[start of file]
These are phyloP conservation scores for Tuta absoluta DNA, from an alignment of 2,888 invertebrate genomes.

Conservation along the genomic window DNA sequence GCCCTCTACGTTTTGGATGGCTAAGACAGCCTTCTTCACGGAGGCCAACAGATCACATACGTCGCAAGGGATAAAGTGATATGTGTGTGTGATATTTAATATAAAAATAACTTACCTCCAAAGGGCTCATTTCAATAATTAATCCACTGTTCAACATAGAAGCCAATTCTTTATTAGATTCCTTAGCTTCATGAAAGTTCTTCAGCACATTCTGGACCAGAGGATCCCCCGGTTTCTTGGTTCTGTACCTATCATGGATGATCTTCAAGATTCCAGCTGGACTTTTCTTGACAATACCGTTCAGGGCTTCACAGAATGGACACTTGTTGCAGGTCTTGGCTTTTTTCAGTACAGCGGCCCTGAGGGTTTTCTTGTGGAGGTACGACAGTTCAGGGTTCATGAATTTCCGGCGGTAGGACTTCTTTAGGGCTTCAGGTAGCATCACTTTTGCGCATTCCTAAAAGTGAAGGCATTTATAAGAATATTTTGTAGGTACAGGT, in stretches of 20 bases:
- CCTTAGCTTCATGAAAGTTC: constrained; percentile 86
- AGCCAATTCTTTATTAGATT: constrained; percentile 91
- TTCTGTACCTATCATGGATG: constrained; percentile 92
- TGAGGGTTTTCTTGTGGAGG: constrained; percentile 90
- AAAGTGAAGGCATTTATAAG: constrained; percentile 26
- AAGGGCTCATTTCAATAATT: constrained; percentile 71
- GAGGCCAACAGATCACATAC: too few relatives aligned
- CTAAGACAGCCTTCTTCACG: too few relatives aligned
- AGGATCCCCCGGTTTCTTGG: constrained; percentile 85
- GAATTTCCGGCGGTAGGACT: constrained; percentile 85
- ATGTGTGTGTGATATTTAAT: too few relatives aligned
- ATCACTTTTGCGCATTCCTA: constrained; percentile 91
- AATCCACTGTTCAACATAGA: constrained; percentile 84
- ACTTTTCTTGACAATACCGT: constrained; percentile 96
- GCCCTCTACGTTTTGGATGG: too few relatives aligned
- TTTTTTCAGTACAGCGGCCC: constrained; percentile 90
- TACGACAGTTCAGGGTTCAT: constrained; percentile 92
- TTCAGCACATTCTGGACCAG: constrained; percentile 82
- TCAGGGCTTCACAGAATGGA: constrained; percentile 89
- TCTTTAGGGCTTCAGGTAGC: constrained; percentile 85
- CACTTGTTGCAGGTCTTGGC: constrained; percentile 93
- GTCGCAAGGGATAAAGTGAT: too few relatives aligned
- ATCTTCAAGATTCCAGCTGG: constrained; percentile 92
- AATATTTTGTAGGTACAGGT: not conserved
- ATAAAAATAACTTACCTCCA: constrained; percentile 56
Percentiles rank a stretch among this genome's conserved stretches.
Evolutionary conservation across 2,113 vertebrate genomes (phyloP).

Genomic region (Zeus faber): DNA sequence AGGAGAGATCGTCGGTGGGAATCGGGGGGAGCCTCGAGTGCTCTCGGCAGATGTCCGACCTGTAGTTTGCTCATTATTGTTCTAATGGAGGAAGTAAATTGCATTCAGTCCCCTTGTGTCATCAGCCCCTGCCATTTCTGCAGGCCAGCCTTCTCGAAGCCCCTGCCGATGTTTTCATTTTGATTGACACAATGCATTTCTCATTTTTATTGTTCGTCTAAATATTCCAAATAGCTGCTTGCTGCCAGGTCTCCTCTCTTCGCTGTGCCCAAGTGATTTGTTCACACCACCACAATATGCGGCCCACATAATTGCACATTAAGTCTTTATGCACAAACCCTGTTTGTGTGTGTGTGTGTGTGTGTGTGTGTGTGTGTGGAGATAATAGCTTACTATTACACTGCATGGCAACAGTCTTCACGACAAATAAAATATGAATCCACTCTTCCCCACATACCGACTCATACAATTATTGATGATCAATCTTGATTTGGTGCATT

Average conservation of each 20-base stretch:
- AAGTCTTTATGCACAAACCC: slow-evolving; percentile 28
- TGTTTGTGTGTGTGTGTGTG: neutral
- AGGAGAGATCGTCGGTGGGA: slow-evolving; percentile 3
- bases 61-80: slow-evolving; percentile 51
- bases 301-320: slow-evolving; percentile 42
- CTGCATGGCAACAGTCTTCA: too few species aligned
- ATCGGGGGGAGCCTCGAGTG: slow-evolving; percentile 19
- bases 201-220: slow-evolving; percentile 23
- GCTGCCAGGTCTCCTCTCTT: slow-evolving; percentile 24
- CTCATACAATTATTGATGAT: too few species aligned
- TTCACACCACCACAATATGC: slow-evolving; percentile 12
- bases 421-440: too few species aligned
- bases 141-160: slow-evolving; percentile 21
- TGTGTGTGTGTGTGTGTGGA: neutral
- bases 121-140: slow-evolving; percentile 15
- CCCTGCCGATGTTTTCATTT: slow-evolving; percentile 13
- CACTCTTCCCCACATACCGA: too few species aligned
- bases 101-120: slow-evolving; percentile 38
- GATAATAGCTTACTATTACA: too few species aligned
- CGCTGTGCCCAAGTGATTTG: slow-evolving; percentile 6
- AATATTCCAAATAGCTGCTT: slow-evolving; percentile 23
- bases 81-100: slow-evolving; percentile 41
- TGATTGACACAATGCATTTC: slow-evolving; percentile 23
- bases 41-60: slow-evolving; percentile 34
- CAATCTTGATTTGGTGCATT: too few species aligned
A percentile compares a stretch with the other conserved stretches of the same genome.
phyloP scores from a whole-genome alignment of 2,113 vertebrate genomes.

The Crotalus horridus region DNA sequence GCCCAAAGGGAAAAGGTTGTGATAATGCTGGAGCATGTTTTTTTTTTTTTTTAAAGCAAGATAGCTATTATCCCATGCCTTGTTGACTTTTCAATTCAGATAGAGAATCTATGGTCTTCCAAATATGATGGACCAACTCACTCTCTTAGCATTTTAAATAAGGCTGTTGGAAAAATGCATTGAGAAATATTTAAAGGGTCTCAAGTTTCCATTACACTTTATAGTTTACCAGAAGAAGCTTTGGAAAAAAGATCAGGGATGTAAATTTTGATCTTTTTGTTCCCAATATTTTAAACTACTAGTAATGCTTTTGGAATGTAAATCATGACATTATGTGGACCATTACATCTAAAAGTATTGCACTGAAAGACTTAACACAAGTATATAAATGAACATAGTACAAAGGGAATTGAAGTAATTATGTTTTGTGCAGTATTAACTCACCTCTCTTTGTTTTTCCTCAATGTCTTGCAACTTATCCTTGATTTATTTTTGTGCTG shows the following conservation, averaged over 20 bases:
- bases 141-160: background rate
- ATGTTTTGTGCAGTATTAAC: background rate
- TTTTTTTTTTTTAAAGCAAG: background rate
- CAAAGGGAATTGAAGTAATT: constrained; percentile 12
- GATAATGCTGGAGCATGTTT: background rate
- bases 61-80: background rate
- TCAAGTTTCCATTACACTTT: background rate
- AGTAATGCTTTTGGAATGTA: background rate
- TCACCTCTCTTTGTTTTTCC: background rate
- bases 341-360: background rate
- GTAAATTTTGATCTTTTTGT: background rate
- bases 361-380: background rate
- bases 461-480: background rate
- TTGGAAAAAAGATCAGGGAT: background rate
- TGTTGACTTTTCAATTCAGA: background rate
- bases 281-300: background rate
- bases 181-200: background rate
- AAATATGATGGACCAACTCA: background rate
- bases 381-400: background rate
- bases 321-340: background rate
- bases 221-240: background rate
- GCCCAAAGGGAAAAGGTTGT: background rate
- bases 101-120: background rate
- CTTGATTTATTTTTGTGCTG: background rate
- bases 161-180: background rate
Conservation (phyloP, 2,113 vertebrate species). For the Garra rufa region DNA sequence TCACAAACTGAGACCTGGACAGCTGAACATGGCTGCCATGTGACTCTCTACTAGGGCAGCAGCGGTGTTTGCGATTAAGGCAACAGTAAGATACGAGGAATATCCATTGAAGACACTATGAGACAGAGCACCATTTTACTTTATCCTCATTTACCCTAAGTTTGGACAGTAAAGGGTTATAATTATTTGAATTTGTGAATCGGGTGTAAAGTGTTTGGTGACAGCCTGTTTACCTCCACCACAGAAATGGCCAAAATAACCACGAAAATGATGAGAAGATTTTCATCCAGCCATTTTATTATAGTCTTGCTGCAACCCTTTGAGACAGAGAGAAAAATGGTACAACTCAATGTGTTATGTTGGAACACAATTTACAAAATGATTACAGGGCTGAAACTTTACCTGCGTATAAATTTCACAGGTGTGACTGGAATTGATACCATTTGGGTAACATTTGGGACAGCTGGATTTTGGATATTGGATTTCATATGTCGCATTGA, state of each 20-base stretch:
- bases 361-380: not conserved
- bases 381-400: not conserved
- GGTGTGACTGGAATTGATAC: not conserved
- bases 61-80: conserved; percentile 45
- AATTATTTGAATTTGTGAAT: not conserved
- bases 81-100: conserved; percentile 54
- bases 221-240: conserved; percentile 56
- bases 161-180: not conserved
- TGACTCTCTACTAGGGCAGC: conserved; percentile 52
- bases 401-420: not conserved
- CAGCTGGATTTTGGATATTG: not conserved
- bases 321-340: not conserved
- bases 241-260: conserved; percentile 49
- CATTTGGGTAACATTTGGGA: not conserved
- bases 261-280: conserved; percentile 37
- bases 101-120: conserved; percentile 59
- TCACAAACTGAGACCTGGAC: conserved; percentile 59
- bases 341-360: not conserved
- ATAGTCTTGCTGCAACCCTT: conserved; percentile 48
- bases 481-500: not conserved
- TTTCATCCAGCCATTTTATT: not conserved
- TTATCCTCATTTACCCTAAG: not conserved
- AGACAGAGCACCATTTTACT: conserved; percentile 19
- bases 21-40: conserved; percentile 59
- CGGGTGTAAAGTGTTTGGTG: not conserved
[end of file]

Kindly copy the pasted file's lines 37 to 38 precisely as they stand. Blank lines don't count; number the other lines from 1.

- CTGCATGGCAACAGTCTTCA: too few species aligned
- ATCGGGGGGAGCCTCGAGTG: slow-evolving; percentile 19